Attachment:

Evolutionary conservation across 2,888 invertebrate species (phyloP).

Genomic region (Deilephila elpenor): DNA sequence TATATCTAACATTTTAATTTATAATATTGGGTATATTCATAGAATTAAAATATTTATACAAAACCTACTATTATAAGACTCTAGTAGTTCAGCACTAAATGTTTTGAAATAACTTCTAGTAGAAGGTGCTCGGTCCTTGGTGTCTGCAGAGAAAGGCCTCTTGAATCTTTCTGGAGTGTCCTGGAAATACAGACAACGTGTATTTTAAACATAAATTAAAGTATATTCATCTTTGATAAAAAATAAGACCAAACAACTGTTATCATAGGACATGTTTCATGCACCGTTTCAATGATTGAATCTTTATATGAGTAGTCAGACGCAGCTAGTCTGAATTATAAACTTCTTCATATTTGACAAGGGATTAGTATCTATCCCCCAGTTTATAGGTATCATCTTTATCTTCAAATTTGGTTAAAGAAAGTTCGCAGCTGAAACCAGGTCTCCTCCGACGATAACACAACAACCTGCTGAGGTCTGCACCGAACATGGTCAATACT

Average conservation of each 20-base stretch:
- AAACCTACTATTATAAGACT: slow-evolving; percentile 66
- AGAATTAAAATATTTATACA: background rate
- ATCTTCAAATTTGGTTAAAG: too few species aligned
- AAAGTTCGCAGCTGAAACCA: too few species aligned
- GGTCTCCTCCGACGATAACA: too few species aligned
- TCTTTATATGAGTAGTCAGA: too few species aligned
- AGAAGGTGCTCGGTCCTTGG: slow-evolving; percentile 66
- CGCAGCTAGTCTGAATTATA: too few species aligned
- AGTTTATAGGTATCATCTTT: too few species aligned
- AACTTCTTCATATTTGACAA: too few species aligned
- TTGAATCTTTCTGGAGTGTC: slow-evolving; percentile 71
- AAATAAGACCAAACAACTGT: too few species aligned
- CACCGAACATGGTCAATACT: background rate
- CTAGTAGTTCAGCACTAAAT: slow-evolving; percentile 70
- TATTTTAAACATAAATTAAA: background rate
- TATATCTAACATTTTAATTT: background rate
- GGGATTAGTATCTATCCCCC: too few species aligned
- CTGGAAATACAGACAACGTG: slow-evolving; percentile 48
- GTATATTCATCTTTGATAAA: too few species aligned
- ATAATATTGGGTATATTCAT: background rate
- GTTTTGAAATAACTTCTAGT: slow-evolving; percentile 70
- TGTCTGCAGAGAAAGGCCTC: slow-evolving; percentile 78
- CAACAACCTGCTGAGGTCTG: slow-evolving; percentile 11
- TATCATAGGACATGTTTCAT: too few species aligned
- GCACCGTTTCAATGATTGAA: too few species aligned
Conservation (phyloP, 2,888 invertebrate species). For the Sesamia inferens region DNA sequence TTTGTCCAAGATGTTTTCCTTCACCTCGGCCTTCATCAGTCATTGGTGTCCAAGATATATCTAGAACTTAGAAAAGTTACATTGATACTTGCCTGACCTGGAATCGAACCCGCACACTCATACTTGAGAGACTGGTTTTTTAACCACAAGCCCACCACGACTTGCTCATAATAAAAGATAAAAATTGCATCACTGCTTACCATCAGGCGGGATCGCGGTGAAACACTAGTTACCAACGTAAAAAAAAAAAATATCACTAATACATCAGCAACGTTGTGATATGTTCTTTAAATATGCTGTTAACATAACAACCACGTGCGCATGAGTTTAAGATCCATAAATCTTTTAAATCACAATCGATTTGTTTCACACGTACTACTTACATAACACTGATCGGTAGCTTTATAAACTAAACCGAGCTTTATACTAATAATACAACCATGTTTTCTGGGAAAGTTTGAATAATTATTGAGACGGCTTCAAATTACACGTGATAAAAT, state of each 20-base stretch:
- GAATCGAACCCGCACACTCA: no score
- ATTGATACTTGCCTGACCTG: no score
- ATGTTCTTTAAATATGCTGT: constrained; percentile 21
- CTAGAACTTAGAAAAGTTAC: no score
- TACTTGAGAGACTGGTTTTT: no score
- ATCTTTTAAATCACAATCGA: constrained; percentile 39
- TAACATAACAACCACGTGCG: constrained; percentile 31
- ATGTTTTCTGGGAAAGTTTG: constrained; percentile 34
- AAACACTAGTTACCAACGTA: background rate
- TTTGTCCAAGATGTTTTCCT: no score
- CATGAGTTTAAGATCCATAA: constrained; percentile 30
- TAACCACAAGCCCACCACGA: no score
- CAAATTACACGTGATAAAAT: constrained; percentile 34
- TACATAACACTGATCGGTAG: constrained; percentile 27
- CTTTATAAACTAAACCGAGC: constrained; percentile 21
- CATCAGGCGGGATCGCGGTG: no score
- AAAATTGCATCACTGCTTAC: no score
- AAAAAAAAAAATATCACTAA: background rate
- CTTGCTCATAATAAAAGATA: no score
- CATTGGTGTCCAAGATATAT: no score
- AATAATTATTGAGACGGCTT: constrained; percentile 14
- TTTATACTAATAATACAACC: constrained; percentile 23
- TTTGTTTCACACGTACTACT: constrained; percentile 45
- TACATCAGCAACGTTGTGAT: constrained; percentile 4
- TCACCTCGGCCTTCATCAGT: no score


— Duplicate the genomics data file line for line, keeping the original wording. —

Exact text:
Evolutionary conservation across 2,888 invertebrate species (phyloP).

Genomic region (Deilephila elpenor): DNA sequence TATATCTAACATTTTAATTTATAATATTGGGTATATTCATAGAATTAAAATATTTATACAAAACCTACTATTATAAGACTCTAGTAGTTCAGCACTAAATGTTTTGAAATAACTTCTAGTAGAAGGTGCTCGGTCCTTGGTGTCTGCAGAGAAAGGCCTCTTGAATCTTTCTGGAGTGTCCTGGAAATACAGACAACGTGTATTTTAAACATAAATTAAAGTATATTCATCTTTGATAAAAAATAAGACCAAACAACTGTTATCATAGGACATGTTTCATGCACCGTTTCAATGATTGAATCTTTATATGAGTAGTCAGACGCAGCTAGTCTGAATTATAAACTTCTTCATATTTGACAAGGGATTAGTATCTATCCCCCAGTTTATAGGTATCATCTTTATCTTCAAATTTGGTTAAAGAAAGTTCGCAGCTGAAACCAGGTCTCCTCCGACGATAACACAACAACCTGCTGAGGTCTGCACCGAACATGGTCAATACT

Average conservation of each 20-base stretch:
- AAACCTACTATTATAAGACT: slow-evolving; percentile 66
- AGAATTAAAATATTTATACA: background rate
- ATCTTCAAATTTGGTTAAAG: too few species aligned
- AAAGTTCGCAGCTGAAACCA: too few species aligned
- GGTCTCCTCCGACGATAACA: too few species aligned
- TCTTTATATGAGTAGTCAGA: too few species aligned
- AGAAGGTGCTCGGTCCTTGG: slow-evolving; percentile 66
- CGCAGCTAGTCTGAATTATA: too few species aligned
- AGTTTATAGGTATCATCTTT: too few species aligned
- AACTTCTTCATATTTGACAA: too few species aligned
- TTGAATCTTTCTGGAGTGTC: slow-evolving; percentile 71
- AAATAAGACCAAACAACTGT: too few species aligned
- CACCGAACATGGTCAATACT: background rate
- CTAGTAGTTCAGCACTAAAT: slow-evolving; percentile 70
- TATTTTAAACATAAATTAAA: background rate
- TATATCTAACATTTTAATTT: background rate
- GGGATTAGTATCTATCCCCC: too few species aligned
- CTGGAAATACAGACAACGTG: slow-evolving; percentile 48
- GTATATTCATCTTTGATAAA: too few species aligned
- ATAATATTGGGTATATTCAT: background rate
- GTTTTGAAATAACTTCTAGT: slow-evolving; percentile 70
- TGTCTGCAGAGAAAGGCCTC: slow-evolving; percentile 78
- CAACAACCTGCTGAGGTCTG: slow-evolving; percentile 11
- TATCATAGGACATGTTTCAT: too few species aligned
- GCACCGTTTCAATGATTGAA: too few species aligned
Conservation (phyloP, 2,888 invertebrate species). For the Sesamia inferens region DNA sequence TTTGTCCAAGATGTTTTCCTTCACCTCGGCCTTCATCAGTCATTGGTGTCCAAGATATATCTAGAACTTAGAAAAGTTACATTGATACTTGCCTGACCTGGAATCGAACCCGCACACTCATACTTGAGAGACTGGTTTTTTAACCACAAGCCCACCACGACTTGCTCATAATAAAAGATAAAAATTGCATCACTGCTTACCATCAGGCGGGATCGCGGTGAAACACTAGTTACCAACGTAAAAAAAAAAAATATCACTAATACATCAGCAACGTTGTGATATGTTCTTTAAATATGCTGTTAACATAACAACCACGTGCGCATGAGTTTAAGATCCATAAATCTTTTAAATCACAATCGATTTGTTTCACACGTACTACTTACATAACACTGATCGGTAGCTTTATAAACTAAACCGAGCTTTATACTAATAATACAACCATGTTTTCTGGGAAAGTTTGAATAATTATTGAGACGGCTTCAAATTACACGTGATAAAAT, state of each 20-base stretch:
- GAATCGAACCCGCACACTCA: no score
- ATTGATACTTGCCTGACCTG: no score
- ATGTTCTTTAAATATGCTGT: constrained; percentile 21
- CTAGAACTTAGAAAAGTTAC: no score
- TACTTGAGAGACTGGTTTTT: no score
- ATCTTTTAAATCACAATCGA: constrained; percentile 39
- TAACATAACAACCACGTGCG: constrained; percentile 31
- ATGTTTTCTGGGAAAGTTTG: constrained; percentile 34
- AAACACTAGTTACCAACGTA: background rate
- TTTGTCCAAGATGTTTTCCT: no score
- CATGAGTTTAAGATCCATAA: constrained; percentile 30
- TAACCACAAGCCCACCACGA: no score
- CAAATTACACGTGATAAAAT: constrained; percentile 34
- TACATAACACTGATCGGTAG: constrained; percentile 27
- CTTTATAAACTAAACCGAGC: constrained; percentile 21
- CATCAGGCGGGATCGCGGTG: no score
- AAAATTGCATCACTGCTTAC: no score
- AAAAAAAAAAATATCACTAA: background rate
- CTTGCTCATAATAAAAGATA: no score
- CATTGGTGTCCAAGATATAT: no score
- AATAATTATTGAGACGGCTT: constrained; percentile 14
- TTTATACTAATAATACAACC: constrained; percentile 23
- TTTGTTTCACACGTACTACT: constrained; percentile 45
- TACATCAGCAACGTTGTGAT: constrained; percentile 4
- TCACCTCGGCCTTCATCAGT: no score